Most people are aware that bottle waste can be used to make new bottles, aggregate materials, and is used in landscaping; however, experts now say it can help produce energy too.
While electricity is a common source of energy, one limitation that often comes up is battery life. Shorter battery life for personal electronics like, laptops and phones may pose an inconvenience but it’s a major obstacle to greater adaptation of electric and plug-in electric hybrid forms of transportation. More than ever our lives are tied to battery life and the longer our batteries last the farther we go.
To extend battery life, researchers have been trying to replace traditional graphite anodes with silicon anodes. Silicon holds up to ten times more energy than conventional graphite anodes but this switch has proven to be challenging. Unlike graphite that expands about 10 percent when charged, silicon expands 300-400 percent. Expansion like this destroys the anode and after a single charge and discharge cycle, the capacity of the battery drops considerably. Fortunately, there is a potential solution.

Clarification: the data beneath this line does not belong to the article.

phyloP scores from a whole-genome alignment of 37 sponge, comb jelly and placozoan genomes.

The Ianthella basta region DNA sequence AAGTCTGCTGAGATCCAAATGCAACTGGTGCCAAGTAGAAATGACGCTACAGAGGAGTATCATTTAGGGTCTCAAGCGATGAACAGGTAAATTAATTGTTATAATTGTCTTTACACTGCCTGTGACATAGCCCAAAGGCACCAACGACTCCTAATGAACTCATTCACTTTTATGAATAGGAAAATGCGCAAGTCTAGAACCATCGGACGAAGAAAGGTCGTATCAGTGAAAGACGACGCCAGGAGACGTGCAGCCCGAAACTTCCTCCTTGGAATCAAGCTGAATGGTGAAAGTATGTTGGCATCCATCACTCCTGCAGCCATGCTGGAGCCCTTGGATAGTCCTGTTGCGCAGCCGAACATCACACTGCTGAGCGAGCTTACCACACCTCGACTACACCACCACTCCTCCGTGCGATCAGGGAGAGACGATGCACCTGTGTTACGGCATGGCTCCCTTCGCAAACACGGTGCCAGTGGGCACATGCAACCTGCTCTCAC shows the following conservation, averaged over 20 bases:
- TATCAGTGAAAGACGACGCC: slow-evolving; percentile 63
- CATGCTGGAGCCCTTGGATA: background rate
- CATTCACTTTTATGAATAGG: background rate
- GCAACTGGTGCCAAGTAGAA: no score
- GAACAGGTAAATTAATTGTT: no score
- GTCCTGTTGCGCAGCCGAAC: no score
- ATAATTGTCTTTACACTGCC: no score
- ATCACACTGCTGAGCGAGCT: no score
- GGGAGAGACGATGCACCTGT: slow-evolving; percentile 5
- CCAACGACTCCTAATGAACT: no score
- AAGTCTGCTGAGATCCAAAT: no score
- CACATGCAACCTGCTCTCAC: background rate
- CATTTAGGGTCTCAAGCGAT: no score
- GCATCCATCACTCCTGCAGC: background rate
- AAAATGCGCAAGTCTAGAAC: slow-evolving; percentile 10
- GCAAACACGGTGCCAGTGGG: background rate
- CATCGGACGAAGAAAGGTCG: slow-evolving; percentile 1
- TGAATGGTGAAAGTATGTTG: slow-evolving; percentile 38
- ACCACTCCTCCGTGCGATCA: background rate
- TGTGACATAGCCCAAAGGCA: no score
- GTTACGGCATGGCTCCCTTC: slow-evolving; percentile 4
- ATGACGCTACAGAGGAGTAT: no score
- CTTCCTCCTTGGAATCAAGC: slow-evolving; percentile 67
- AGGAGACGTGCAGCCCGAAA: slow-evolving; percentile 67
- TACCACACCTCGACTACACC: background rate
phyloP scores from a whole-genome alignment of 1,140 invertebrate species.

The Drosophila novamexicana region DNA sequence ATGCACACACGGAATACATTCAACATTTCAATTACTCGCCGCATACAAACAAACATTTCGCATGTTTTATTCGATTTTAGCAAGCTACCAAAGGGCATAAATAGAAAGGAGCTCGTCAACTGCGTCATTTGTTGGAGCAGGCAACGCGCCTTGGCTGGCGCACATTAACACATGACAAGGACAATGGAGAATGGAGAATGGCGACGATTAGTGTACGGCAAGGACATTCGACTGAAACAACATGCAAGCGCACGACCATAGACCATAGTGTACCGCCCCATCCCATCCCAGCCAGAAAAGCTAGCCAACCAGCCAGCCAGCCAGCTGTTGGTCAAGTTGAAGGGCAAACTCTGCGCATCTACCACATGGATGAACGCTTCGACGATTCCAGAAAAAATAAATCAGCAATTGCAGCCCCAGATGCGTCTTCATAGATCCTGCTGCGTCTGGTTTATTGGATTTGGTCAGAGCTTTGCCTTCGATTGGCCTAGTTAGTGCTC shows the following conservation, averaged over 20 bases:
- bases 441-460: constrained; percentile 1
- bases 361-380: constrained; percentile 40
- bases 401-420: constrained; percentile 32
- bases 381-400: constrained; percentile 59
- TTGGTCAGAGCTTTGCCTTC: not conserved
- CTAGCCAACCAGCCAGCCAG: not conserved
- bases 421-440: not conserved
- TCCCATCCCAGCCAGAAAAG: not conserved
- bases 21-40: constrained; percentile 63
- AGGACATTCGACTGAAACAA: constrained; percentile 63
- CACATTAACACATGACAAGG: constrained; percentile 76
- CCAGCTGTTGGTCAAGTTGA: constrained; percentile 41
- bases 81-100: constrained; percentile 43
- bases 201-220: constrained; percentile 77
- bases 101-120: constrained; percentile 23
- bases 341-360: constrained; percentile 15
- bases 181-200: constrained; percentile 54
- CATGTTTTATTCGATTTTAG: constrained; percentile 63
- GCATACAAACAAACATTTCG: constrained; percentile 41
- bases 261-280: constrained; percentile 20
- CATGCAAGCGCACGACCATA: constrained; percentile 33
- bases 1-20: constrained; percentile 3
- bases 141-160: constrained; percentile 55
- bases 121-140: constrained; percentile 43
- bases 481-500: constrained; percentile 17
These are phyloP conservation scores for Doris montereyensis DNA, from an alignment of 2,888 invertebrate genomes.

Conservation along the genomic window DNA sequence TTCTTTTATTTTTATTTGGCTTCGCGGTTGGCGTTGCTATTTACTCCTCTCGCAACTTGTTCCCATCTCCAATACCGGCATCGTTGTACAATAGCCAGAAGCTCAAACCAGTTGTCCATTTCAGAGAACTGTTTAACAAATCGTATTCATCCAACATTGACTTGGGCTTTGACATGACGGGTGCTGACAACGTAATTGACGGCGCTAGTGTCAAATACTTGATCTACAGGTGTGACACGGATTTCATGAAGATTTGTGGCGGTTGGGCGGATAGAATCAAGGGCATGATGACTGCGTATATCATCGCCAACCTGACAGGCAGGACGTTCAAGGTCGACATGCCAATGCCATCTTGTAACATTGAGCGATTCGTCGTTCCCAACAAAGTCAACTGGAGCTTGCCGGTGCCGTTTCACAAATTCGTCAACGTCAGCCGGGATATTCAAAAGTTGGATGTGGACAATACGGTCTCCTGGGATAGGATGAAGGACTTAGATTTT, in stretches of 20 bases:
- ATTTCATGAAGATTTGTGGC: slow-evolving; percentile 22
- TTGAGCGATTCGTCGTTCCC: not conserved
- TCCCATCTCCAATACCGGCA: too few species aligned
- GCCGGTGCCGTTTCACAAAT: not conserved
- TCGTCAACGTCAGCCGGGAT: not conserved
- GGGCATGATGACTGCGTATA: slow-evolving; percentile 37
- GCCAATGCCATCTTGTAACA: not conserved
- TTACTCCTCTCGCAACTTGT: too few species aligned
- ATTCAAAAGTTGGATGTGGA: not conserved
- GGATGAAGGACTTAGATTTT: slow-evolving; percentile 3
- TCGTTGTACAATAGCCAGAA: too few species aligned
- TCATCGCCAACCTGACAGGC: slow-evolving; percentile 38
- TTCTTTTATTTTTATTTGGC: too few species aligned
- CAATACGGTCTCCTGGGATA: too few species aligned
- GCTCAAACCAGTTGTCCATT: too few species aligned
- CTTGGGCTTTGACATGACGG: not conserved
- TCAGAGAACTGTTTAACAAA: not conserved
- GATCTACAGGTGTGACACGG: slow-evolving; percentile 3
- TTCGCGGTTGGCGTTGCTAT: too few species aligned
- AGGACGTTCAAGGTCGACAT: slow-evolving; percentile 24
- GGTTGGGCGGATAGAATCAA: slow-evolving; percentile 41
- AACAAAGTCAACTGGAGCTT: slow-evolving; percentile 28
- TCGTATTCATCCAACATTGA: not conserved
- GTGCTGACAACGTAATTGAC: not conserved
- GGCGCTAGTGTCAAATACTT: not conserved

Researchers at the University of California, Riverside’s Bourns College of Engineering have figured out a way provide considerably more battery life. According to Environmental News Network, they’re producing non-particles of high quality silicon dioxide from glass bottle waste, along with a low-cost chemical process, to create silicon anodes for high performance lithium-ion batteries. Using this method, researchers have been able to create batteries that store almost four times more energy than conventional batteries.
By recycling waste and nearly creating something out of nothing, researchers are potentially stretching out not only how long we’ll be able to enjoy our personal devices, but more importantly, revolutionize our choices for travel and how far we can go with them.